According to the government in Kunming, classes were set to tentatively start on the 17th of February but there are a lot of schools that have started doing the classes online.  Some of the teachers there are teaching online already.  That’s all I know of for now.

Tell us more about your teaching job in China and what a typical workday was like for you.

Shella Chua, Filipino Teacher in China

I was teaching kindergarten level in a school that admits children from ages two and a half to six years old. I taught the four to five-year-old ones. They could speak or understand basic English and were starting to write the alphabet and numbers.

The children would come in at around 8:30 to have breakfast.  The foreign teachers would be outside to greet them and take them inside the school. Some of the foreign teachers would be with the children who were having their breakfast.

By 9 a.m., everybody should be done with breakfast and in their respective classrooms. We started with a story, then the kids had their morning outdoor play/P.E. After 30 minutes, we all had to go back to our respective classrooms for our 30-minute lessons.

Lunch would be after the lesson then nap time would follow.

Our class would start again at 3:00 then after 30 minutes, the kids could play outside again. The children would have their dinner at 4:30 then dismissal would be at 5:00. Teachers could leave at around 5:30 p.m.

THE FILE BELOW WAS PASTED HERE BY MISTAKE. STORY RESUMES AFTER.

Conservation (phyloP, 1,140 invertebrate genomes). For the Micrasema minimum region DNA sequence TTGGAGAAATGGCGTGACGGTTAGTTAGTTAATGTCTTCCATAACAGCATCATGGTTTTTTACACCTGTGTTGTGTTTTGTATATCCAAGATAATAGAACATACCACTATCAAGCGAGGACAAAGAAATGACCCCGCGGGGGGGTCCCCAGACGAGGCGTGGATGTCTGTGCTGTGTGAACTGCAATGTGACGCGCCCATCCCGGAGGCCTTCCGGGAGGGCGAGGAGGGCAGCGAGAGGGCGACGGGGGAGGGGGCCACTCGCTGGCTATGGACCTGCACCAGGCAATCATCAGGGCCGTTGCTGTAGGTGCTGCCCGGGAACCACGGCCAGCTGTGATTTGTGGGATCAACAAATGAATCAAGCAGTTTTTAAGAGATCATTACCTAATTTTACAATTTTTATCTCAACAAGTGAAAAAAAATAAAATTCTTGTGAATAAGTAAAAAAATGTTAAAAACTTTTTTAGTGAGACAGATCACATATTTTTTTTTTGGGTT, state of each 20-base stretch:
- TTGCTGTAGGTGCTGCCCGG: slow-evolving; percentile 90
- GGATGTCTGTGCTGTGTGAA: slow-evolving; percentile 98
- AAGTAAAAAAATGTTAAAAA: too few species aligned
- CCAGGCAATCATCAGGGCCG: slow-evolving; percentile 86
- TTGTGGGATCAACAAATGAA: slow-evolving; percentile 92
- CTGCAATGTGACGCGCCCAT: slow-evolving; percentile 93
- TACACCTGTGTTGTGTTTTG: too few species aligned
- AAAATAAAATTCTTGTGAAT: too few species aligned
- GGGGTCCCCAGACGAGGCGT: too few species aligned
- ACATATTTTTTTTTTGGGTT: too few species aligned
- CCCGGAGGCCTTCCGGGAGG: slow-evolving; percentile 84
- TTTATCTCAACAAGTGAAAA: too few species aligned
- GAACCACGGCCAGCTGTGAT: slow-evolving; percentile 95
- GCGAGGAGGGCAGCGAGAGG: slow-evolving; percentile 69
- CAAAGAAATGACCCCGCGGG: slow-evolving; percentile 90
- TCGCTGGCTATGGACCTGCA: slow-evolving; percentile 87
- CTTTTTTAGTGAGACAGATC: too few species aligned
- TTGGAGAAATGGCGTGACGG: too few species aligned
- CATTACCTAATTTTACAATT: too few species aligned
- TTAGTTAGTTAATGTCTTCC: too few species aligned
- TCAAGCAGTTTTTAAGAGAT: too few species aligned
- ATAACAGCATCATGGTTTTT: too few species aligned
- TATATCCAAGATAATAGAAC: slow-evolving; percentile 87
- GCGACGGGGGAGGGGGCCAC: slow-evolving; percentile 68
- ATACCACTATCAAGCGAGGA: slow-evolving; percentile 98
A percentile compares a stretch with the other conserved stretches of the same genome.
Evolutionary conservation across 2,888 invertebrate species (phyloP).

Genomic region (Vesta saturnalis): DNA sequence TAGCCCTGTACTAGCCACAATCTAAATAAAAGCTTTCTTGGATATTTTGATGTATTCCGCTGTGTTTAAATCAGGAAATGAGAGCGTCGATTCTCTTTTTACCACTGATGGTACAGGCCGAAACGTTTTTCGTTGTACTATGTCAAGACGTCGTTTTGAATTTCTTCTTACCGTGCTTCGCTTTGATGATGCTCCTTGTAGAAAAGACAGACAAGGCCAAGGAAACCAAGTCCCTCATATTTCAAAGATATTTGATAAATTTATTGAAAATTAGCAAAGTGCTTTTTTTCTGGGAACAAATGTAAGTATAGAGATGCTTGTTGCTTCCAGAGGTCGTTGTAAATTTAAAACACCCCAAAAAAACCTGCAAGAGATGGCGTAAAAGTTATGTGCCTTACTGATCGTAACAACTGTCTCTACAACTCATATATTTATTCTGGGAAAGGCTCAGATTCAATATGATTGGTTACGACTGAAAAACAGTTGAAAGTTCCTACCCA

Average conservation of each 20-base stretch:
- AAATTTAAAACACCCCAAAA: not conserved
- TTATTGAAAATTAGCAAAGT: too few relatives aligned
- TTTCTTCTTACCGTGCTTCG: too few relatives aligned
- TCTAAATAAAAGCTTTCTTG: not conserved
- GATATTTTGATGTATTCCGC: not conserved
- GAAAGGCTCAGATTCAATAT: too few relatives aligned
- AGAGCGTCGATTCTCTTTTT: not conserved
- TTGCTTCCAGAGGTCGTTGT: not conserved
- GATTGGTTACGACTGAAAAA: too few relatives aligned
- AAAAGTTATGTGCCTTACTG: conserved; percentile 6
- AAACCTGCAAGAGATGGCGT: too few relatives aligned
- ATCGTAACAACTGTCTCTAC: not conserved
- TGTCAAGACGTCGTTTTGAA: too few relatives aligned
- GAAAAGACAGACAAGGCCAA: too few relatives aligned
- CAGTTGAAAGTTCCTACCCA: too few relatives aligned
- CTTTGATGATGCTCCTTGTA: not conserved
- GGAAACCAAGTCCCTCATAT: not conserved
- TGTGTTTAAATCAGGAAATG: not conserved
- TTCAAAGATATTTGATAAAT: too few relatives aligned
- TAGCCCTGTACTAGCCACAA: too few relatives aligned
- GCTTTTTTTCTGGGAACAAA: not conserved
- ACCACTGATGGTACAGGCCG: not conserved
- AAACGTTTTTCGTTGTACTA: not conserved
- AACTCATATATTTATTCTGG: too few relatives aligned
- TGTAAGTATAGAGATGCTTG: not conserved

What is a memorable experience you’ve had as a teacher?

There was this child who couldn’t understand and speak even the simplest English and yet he was put into my class, which could converse in basic English at their age level.  He had a hard time adjusting at first but he was very friendly and very willing to learn. He would use one or two English words at first to communicate then would upgrade to simple phrases until he could use simple sentences in English!

Encouraging him to speak even though he was having a hard time and at the same time not making fun of his accent were key. He was an adorable child and the fact that he was willing and eager to learn a new language was a huge plus. That’s one factor that gives me hope and still motivates me to teach, even though it’s harder and getting harder now to teach English, especially around Asia (outside my country, the Philippines), for they want “white teachers.”

If English is not your first language, how has that shaped the way you teach?

I have always thought and spoken in English.  It’s easier for me, knowing and studying three different languages at the same time. It’s very easy for me to teach in English. I think knowing three different languages helps me to understand how to teach English to non-natives. I make sure that learning a new language for them is fun and interesting.

Shella Chua, Filipino Teacher in China, baking with students

What are your future career goals? 

I would like to set up a kindergarten school or a tutorial center here back home someday soon. If not, I would then be traveling around and teaching at the same time.

I am still going to pursue my travels around Asia and teach at the same time when given a chance.  China is a good option, aside from Taiwan and Vietnam.